[05:40:24] BRIGGS: I'm Dave Briggs live in Parkland, Florida, following overnight developments in the Florida high school shooting that killed 17 people. This ranks now as the ninth-deadliest in modern U.S. history.

Let's bring in Charles Ramsey, CNN law enforcement analyst and former police chief of Washington, D.C. and Philadelphia, and you started your career in Chicago -- three cities that know violent crime.

But when we talk about the two recent most deadliest school shootings we're talking about Newtown, Connecticut and Parkland, Florida, which was the 15th-safest city in the United States.

What's the message?


It's just like the opioid epidemic. It's no longer confined to certain areas and urban areas or what have you. Everyone is affected now and impacted by it, so that's the message.

BRIGGS: Eighteen school shootings this year in 13 different states so, yes, no one is safe.

Let's turn now to the investigation and to this attack. There was a report that he pulled the fire alarm --

RAMSEY: Right.

BRIGGS: -- and was armed with smoke bombs.

Now, there was a fire drill earlier in the day, totally unrelated. It may have played into the reaction of the students and the kids.

But how much advanced planning went into this attack?

RAMSEY: Well, you would think that he thought this through. How can I draw as many people out into the open as possible? Pulling a fire alarm certainly would do that.

He knew exactly what he was going to do so there was some planning. For how long, who knows. That's all part of the investigation and the interrogation of this individual to try to find out just how much planning and whether or not he had someone else that was involved in that planning.

BRIGGS: Yes, the law enforcement community has a busy task ahead.

You talked about the law enforcement community and changes you'd like to see across this country. Congressional action is doubtful at this point. We talked about Sandy Hook when nothing happened. Even the congressional shooting, Steve Scalise, nothing happened.

What would you like to see? What would the law enforcement community like to see done here in the United States? RAMSEY: Well, first of all, I'm not anti-Second Amendment or anti- firearm --


RAMSEY: -- I'm really not -- but we got to make it more difficult for people to get their hands on weapons if they're not responsible and if they're not law-abiding people that are going to use them properly.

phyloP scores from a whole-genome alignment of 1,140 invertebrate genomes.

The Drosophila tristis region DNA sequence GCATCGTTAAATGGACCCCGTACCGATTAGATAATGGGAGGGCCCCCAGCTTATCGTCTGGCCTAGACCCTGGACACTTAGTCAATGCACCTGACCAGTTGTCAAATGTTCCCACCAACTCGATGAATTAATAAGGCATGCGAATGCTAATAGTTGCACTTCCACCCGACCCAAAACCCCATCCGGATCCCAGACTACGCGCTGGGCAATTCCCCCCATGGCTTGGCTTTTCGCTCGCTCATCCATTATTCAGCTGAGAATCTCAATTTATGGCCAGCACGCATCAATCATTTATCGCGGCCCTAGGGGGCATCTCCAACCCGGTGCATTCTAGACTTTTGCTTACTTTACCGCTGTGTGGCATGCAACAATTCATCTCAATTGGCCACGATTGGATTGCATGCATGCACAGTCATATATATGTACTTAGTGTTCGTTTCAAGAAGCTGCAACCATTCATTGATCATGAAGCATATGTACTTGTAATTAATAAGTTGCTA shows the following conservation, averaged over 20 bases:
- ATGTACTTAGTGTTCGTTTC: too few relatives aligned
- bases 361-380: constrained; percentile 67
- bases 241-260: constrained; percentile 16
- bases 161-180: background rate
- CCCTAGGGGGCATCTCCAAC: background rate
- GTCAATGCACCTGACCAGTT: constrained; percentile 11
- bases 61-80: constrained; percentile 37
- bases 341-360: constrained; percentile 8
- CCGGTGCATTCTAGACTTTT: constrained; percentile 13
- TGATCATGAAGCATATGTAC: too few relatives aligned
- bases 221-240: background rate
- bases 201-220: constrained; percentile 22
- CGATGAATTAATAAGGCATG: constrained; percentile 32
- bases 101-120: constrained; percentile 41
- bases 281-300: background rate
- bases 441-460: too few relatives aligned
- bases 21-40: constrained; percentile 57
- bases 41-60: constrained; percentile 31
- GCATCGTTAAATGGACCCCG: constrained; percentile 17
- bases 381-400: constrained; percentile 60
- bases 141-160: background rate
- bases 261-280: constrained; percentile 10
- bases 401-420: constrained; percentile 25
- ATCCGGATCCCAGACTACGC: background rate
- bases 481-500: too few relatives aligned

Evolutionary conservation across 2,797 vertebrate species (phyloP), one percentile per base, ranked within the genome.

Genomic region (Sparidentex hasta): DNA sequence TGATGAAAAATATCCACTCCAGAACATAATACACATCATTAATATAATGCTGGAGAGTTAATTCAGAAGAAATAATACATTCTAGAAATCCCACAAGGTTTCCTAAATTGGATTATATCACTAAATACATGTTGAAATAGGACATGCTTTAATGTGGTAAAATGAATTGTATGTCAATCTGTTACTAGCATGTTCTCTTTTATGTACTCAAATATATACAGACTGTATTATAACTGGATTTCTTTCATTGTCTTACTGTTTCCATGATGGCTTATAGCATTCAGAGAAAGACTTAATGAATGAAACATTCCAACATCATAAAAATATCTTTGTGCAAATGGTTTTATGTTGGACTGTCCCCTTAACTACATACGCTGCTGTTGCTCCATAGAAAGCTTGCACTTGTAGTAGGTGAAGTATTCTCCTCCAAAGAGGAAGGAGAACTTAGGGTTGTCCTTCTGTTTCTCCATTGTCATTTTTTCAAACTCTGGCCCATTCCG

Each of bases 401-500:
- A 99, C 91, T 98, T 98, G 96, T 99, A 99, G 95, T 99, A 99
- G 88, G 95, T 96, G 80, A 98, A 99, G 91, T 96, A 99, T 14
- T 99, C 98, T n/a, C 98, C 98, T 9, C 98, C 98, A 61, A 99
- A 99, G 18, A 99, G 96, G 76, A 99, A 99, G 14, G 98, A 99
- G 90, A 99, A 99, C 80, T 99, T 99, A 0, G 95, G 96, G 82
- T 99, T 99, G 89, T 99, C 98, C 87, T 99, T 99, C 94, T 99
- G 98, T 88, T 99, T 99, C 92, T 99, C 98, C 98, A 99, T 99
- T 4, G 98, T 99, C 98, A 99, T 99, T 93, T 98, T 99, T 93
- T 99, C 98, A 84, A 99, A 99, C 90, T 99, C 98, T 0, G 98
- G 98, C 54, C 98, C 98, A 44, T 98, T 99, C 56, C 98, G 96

I mean, if you have some form of mental illness. I mean, think about it. If you're on the no-fly list you can still go out and buy a gun. I mean, that is absolutely crazy.

So there have to be some steps that we can take if we sit down and think this thing through and do what we have to do. If we don't care about ourselves as adults, at least care about the kids because they're the ones being impacted. Not just those shot -- think about the trauma that these kids are going through. Their lives have changed forever now.

BRIGGS: Everyone in this town, I think, their lives --


BRIGGS: -- have changed forever.

School is canceled Thursday and Friday but ever coming back to this school will be emotional, and painful, and difficult for all of these kids.

Talk about this AR-15 rifle. They made it easier to acquire for 18- year-olds. Just about five years ago the attorney general Pam Bondi joined with 21 other states and the NRA.

Should something be done about that weapon?

RAMSEY: Well, it's my understanding some eight million people currently own them --


RAMSEY: -- so to think that we're totally going to get rid of them I don't think is really practical.

But again, can we make it more difficult for people to purchase that kind of weapon? Maybe instead of looking at it as just all firearms, look at some of these different types of firearms, assault weapons being one. A little more difficult, a more thorough background check, something that would make a little more difficult -- well, a lot more difficult, actually, for someone like that to get their hands on it.

What would an 18 or 19-year-old need with an assault weapon like that?

BRIGGS: It is difficult to imagine what they need that for. So, that's Congress. Is this a call to action, you think, to parents, to students, to

teachers, to administrators, to the parents of kids to look at their social media and take a role in this -- take action?

RAMSEY: Well, it is that but it's also all Americans need to just step up and just say hey, enough is enough because what's going to happen -- we have a short attention span in this country. I mean, you know, and a few days will pass and we won't be talking about this. We'll be talking about the latest tweet from the president or something like that.

This is a serious issue that has be addressed. This is not going to be the last school shooting. There'll be others, guaranteed. The question is where and when, and unless we do something it's not going to change.

BRIGGS: There has been one every three days.

[05:45:00] You can see brand new investigators arriving here at the scene behind us. A heavy law enforcement presence as you would imagine.

Charles Ramsey, thanks for joining us --

RAMSEY: Thank you.

BRIGGS: -- here this morning.

Christine, back to you in New York.

ROMANS: All right, Dave, thanks.

You know, so far, gun rights advocates have been largely silent and two of Florida's most prominent Republicans are taking a familiar fallback position, including Sen. Marco Rubio.


UNIDENTIFIED MALE: Some of your colleagues in the Senate and here from Washington, D.C. have already been trying to make this about policy and about gun control.

Is this the appropriate time to be doing that?